Skip to main content

Growth Factor Delivery for Tissue Engineering

Abstract

A tissue-engineered implant is a biologic-biomaterial combination in which some component of tissuehas been combined with a biomaterial to create a device for the restoration or modification of tissue ororgan function. Specific growth factors, released from a delivery device or from co-transplanted cells,would aid in the induction of host paraenchymal cell infiltration and improve engraftment of co-deliveredcells for more efficient tissue regeneration or ameliorate disease states. The characteristic properties ofgrowth factors are described to provide a biological basis for their use in tissue engineered devices. Theprinciples of polymeric device development for therapeutic growth factor delivery in the context of tissueengineering are outlined. A review of experimental evidence illustrates examples of growth factor deliveryfrom devices such as micropaticles, scaffolds, and encapsulated cells, for their use in the applicationareas of musculoskeletal tissue, neural tissue, and hepatic tissue.

This is a preview of subscription content, access via your institution.

REFERENCES

  1. I. A. McKay and I. Leigh. Growth Factors: A Practical Approach IRL Press, Oxford, 1993.

    Google Scholar 

  2. G. Ahrendt, D. E. Chickering, and J. P. Ranieri. Angiogenic growth factors: A review for tissue engineering. Tissue Eng. 4:117–130 (1998).

    Google Scholar 

  3. J. M. Schmitt, K. Hwang, S. R. Winn, and J. O. Hollinger. Bone morphogenetic proteins: An update on basic biology and clinical relevance. J. Orthop. Res. 17:269–278 (1999).

    Google Scholar 

  4. D. F. Bowen-Pope, T. W. Malpass, D. M. Foster, and R. Ross. Platelet-derived growth factor in vivo: Levels, activity, and rate of clearance. Blood 64:458–469 (1984).

    Google Scholar 

  5. R. Langer and M. Moses. Biocompatible controlled release polymers for delivery of polypeptides and growth factors. J. Cell. Biochem. 45:340–345 (1991).

    Google Scholar 

  6. S. P. Baldwin and W. M. Saltzman. Materials for protein delivery in tissue engineering. Adv. Drug Del. Rev. 33:71–86 (1998).

    Google Scholar 

  7. Y. H. Bae and S. W. Kim. Drug Delivery. In C. W. Patrick, A. G. Mikos, and L. V. McIntire. (eds.). Frontiers In Tissue Engineering. Elsevier Science Inc., Oxford, UK, 1998, pp. 261–277.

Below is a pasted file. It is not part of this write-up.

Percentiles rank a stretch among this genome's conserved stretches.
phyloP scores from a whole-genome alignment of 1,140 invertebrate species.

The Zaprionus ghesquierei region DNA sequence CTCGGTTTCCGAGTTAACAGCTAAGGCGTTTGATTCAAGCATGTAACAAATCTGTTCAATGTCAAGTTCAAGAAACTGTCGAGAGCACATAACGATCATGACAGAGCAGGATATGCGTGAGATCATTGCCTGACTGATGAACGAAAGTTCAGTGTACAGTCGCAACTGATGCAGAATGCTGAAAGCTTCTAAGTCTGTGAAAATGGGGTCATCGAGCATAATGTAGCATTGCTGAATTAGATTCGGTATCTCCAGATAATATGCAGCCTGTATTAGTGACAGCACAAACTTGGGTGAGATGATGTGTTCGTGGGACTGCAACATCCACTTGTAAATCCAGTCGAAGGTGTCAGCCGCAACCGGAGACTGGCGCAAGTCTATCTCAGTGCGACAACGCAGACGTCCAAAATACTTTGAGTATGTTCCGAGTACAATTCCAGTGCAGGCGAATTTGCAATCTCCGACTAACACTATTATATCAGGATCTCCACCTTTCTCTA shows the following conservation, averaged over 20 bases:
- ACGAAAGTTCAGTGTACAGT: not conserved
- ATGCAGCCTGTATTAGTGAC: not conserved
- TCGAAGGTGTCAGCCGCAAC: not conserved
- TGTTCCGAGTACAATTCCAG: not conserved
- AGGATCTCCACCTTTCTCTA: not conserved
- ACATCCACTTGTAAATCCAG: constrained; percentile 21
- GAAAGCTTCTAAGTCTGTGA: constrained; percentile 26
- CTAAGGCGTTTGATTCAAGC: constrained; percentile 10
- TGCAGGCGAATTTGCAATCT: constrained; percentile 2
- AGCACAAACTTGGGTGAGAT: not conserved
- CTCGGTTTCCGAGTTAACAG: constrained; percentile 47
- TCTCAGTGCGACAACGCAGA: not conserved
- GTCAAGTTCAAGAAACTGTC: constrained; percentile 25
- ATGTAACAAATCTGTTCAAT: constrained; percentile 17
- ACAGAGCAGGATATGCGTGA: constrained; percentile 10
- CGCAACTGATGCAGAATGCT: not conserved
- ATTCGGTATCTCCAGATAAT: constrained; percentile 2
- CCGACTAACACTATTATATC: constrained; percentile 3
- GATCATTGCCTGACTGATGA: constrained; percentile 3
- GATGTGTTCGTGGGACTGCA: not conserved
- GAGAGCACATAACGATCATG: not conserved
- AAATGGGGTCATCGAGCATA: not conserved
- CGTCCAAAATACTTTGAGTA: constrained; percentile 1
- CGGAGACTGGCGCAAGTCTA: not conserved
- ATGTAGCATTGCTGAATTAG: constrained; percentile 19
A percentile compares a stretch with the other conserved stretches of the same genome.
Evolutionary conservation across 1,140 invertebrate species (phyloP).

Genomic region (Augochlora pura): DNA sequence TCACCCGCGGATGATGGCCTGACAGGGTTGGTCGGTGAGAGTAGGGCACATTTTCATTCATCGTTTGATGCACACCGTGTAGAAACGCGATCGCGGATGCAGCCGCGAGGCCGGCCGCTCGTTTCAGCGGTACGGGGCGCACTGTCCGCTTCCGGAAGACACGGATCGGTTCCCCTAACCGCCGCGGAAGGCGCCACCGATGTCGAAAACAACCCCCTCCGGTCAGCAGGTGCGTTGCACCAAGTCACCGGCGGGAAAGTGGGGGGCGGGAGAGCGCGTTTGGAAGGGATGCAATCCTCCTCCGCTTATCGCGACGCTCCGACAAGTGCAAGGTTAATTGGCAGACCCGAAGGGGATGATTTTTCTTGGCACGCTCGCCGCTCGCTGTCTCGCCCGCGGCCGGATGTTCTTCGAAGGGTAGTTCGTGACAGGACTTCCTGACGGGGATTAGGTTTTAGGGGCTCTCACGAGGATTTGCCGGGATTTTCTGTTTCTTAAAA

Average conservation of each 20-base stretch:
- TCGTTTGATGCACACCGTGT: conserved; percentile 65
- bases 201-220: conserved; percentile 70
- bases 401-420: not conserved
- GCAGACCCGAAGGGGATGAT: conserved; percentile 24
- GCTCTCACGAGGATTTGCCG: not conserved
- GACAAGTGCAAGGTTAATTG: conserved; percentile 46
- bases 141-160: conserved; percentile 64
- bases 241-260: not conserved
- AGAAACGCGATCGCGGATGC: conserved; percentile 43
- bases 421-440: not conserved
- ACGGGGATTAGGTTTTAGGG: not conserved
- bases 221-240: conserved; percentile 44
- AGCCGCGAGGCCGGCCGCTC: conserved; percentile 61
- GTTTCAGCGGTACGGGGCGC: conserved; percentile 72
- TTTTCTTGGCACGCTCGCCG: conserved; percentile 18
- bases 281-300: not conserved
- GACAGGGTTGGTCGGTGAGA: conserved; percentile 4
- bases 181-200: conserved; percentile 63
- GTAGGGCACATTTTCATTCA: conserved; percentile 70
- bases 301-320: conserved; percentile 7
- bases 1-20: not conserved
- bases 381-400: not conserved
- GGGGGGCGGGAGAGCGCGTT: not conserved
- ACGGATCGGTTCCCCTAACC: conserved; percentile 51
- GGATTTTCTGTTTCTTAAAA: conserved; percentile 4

Google Scholar 

  8. H. Lo, S. Kadiyala, S. E. Guggino, and K. W. Leong. Poly(L-lactic acid) foams with cell seeding and controlled-release capacity. J. Biomed. Mater. Res. 30:475–484 (1996).

    Google Scholar 

  9. K. Whang, D. C. Tsai, E. K. Nam, M. Aitken, S. M. Sprague, P. K. Patel, and K. E. Healy. Ectopic bone formation via rhBMP-2 delivery from porous bioabsorbable polymer scaffolds. J. Biomed. Mater. Res. 42:491–499 (1998).

    Google Scholar 

  10. N. Fournier and C. J. Doillon. Biological molecule-impregnated polyester: An in vivo angiogenesis study. Biomaterials 17:1659–665 (1996).

    Google Scholar 

  11. Y. Tabata, A. Nagano, and Y. Ikada. Biodegradation of hydrogel carrier incorporating fibroblast growth factor. Tissue Eng. 5: 127–138 (1999).

    Google Scholar 

  12. K. Whang, T. K. Goldstick, and K. E. Healy. Controlled release of macromolecules from bioabsorbable emulsion freeze-dried scaffolds: In vitro protein release. J. Controlled Rel. (in press)

  13. D. J. Mooney, P. M. Kaufmann, K. Sano, S. P. Schwendeman, K. Majahod, B. Schloo, J. P. Vacanti, and R. Langer. Localized delivery of epidermal growth factor improves the survival of transplanted hepatocytes. Biotechnol. Bioeng. 50:422–429 (1996).

    Google Scholar 

  14. J. E. Babensee, J. M. Anderson, L. V. McIntire, and A. G. Mikos. Host response to tissue engineered devices. Adv. Drug Del. Rev. 33:111–139 (1998).

    Google Scholar 

  15. M. S. Schoichet, F. T. Gentile, and S. R. Winn. The use of polymers in the treatment of neurological disorders A discussion emphasizing encapsulated cell therapy. TRIP 3:374–380 (1995).

    Google Scholar 

  16. I. Ito, G. Chen, and Y. Imanishi. Artificial juxtacrine stimulation for tissue engineering. J. Biomater. Sci. Polym. Ed. 9:879–890 (1998).

    Google Scholar 

  17. S. T. Carbonetto, M. M. Gruver, and D. C. Turner. Nervefiber growth on defined hydrogel substrates. Science 216:897–899 (1982).

    Google Scholar 

  18. P. R. Kuhl and L. G. Griffith-Cima. Tethered epidermal growth factor as a paradigm for growth factor-induced stimulation from the solid phase. Nature Med. 2:1022–1027 (1996).

    Google Scholar 

  19. J. M. Anderson. Biocompatibility of tissue-engineered implants. In C. W. Patrick, A. G. Mikos, and L. V. McIntire (eds.). Frontiers In Tissue Engineering. Elsevier Science Inc., Oxford, UK. 1998, pp. 152–165.

    Google Scholar 

  20. J. A. Hubbell. Biomaterials in tissue engineering. Biotechnology 13:565–576 (1995).

    Google Scholar 

  21. M. E. Nimni. Polypeptide growth factors: Targeted delivery systems. Biomaterials 18:1201–1225 (1997).

    Google Scholar 

  22. K. Whang, K. E. Healy, D. R. Elenz, E. K. Nam, D. C. Tsai, C. H. Thomas, G. W. Nuber, F. H. Glorieux, R. Travers, and S. M. Sprague. Engineering bone regeneration with bioabsorbable scaffolds with novel microarchitecture. Tissue Eng. 5:35–51 (1999).

    Google Scholar 

  23. J. N. Beresford. Osteogenic stem cells and the stromal system of bone and marrow. Clin. Orthop. 240:270–280 (1989).

    Google Scholar 

  24. J. H. Brekke. A rationale for delivery of osteoinductive proteins. Tissue Eng. 2:97–114 (1996).